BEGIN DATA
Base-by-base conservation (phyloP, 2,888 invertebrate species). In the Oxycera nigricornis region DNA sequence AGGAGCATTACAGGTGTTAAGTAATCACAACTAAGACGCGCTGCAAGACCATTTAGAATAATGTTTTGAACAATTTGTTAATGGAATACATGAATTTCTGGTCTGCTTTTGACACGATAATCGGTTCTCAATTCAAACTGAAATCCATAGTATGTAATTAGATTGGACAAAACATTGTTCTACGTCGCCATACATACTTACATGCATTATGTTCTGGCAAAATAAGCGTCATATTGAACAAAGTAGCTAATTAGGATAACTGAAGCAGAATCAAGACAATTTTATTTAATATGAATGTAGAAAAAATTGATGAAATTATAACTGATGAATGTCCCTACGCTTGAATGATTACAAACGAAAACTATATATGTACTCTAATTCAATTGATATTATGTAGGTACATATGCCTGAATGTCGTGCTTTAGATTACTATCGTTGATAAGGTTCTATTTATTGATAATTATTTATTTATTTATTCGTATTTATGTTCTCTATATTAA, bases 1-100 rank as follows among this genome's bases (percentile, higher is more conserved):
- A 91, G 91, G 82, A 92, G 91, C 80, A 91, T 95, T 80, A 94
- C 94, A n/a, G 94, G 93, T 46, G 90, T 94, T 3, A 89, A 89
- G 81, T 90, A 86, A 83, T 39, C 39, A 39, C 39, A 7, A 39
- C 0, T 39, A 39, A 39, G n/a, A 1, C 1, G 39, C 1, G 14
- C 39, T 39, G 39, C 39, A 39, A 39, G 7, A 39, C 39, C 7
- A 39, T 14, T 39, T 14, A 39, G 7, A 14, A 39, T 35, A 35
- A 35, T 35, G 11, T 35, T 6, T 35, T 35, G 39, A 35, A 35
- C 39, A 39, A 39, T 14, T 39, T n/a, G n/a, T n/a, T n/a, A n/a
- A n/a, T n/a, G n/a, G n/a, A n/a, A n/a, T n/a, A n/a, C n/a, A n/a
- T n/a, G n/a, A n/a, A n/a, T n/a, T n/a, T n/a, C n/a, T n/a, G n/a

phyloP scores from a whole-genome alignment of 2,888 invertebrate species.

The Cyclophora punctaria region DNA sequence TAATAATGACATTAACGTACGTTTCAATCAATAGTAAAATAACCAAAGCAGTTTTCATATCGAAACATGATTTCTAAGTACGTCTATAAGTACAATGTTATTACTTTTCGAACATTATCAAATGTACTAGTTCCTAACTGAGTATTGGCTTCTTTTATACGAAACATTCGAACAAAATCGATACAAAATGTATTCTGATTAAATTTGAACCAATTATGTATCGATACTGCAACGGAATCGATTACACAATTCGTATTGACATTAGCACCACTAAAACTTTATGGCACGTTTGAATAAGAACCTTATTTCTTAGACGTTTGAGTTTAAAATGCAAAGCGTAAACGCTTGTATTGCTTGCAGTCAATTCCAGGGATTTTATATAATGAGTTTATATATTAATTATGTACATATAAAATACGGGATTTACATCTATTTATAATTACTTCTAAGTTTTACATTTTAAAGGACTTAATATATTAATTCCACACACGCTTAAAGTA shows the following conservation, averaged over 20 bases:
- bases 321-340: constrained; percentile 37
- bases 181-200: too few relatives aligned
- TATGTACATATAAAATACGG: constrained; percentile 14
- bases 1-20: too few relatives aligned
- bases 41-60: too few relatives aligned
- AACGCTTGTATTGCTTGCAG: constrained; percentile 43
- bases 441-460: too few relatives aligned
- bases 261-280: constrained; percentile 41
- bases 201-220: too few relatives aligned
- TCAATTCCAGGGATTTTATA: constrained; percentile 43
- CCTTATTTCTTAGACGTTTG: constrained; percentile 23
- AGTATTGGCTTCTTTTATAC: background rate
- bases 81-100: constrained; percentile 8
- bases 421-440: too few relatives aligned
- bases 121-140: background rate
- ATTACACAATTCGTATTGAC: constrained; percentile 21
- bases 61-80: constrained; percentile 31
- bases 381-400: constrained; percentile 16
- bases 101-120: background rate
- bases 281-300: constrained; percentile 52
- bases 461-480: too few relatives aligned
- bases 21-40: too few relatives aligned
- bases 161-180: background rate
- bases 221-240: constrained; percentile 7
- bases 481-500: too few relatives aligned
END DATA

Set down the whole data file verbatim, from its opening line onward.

Base-by-base conservation (phyloP, 2,888 invertebrate species). In the Oxycera nigricornis region DNA sequence AGGAGCATTACAGGTGTTAAGTAATCACAACTAAGACGCGCTGCAAGACCATTTAGAATAATGTTTTGAACAATTTGTTAATGGAATACATGAATTTCTGGTCTGCTTTTGACACGATAATCGGTTCTCAATTCAAACTGAAATCCATAGTATGTAATTAGATTGGACAAAACATTGTTCTACGTCGCCATACATACTTACATGCATTATGTTCTGGCAAAATAAGCGTCATATTGAACAAAGTAGCTAATTAGGATAACTGAAGCAGAATCAAGACAATTTTATTTAATATGAATGTAGAAAAAATTGATGAAATTATAACTGATGAATGTCCCTACGCTTGAATGATTACAAACGAAAACTATATATGTACTCTAATTCAATTGATATTATGTAGGTACATATGCCTGAATGTCGTGCTTTAGATTACTATCGTTGATAAGGTTCTATTTATTGATAATTATTTATTTATTTATTCGTATTTATGTTCTCTATATTAA, bases 1-100 rank as follows among this genome's bases (percentile, higher is more conserved):
- A 91, G 91, G 82, A 92, G 91, C 80, A 91, T 95, T 80, A 94
- C 94, A n/a, G 94, G 93, T 46, G 90, T 94, T 3, A 89, A 89
- G 81, T 90, A 86, A 83, T 39, C 39, A 39, C 39, A 7, A 39
- C 0, T 39, A 39, A 39, G n/a, A 1, C 1, G 39, C 1, G 14
- C 39, T 39, G 39, C 39, A 39, A 39, G 7, A 39, C 39, C 7
- A 39, T 14, T 39, T 14, A 39, G 7, A 14, A 39, T 35, A 35
- A 35, T 35, G 11, T 35, T 6, T 35, T 35, G 39, A 35, A 35
- C 39, A 39, A 39, T 14, T 39, T n/a, G n/a, T n/a, T n/a, A n/a
- A n/a, T n/a, G n/a, G n/a, A n/a, A n/a, T n/a, A n/a, C n/a, A n/a
- T n/a, G n/a, A n/a, A n/a, T n/a, T n/a, T n/a, C n/a, T n/a, G n/a

phyloP scores from a whole-genome alignment of 2,888 invertebrate species.

The Cyclophora punctaria region DNA sequence TAATAATGACATTAACGTACGTTTCAATCAATAGTAAAATAACCAAAGCAGTTTTCATATCGAAACATGATTTCTAAGTACGTCTATAAGTACAATGTTATTACTTTTCGAACATTATCAAATGTACTAGTTCCTAACTGAGTATTGGCTTCTTTTATACGAAACATTCGAACAAAATCGATACAAAATGTATTCTGATTAAATTTGAACCAATTATGTATCGATACTGCAACGGAATCGATTACACAATTCGTATTGACATTAGCACCACTAAAACTTTATGGCACGTTTGAATAAGAACCTTATTTCTTAGACGTTTGAGTTTAAAATGCAAAGCGTAAACGCTTGTATTGCTTGCAGTCAATTCCAGGGATTTTATATAATGAGTTTATATATTAATTATGTACATATAAAATACGGGATTTACATCTATTTATAATTACTTCTAAGTTTTACATTTTAAAGGACTTAATATATTAATTCCACACACGCTTAAAGTA shows the following conservation, averaged over 20 bases:
- bases 321-340: constrained; percentile 37
- bases 181-200: too few relatives aligned
- TATGTACATATAAAATACGG: constrained; percentile 14
- bases 1-20: too few relatives aligned
- bases 41-60: too few relatives aligned
- AACGCTTGTATTGCTTGCAG: constrained; percentile 43
- bases 441-460: too few relatives aligned
- bases 261-280: constrained; percentile 41
- bases 201-220: too few relatives aligned
- TCAATTCCAGGGATTTTATA: constrained; percentile 43
- CCTTATTTCTTAGACGTTTG: constrained; percentile 23
- AGTATTGGCTTCTTTTATAC: background rate
- bases 81-100: constrained; percentile 8
- bases 421-440: too few relatives aligned
- bases 121-140: background rate
- ATTACACAATTCGTATTGAC: constrained; percentile 21
- bases 61-80: constrained; percentile 31
- bases 381-400: constrained; percentile 16
- bases 101-120: background rate
- bases 281-300: constrained; percentile 52
- bases 461-480: too few relatives aligned
- bases 21-40: too few relatives aligned
- bases 161-180: background rate
- bases 221-240: constrained; percentile 7
- bases 481-500: too few relatives aligned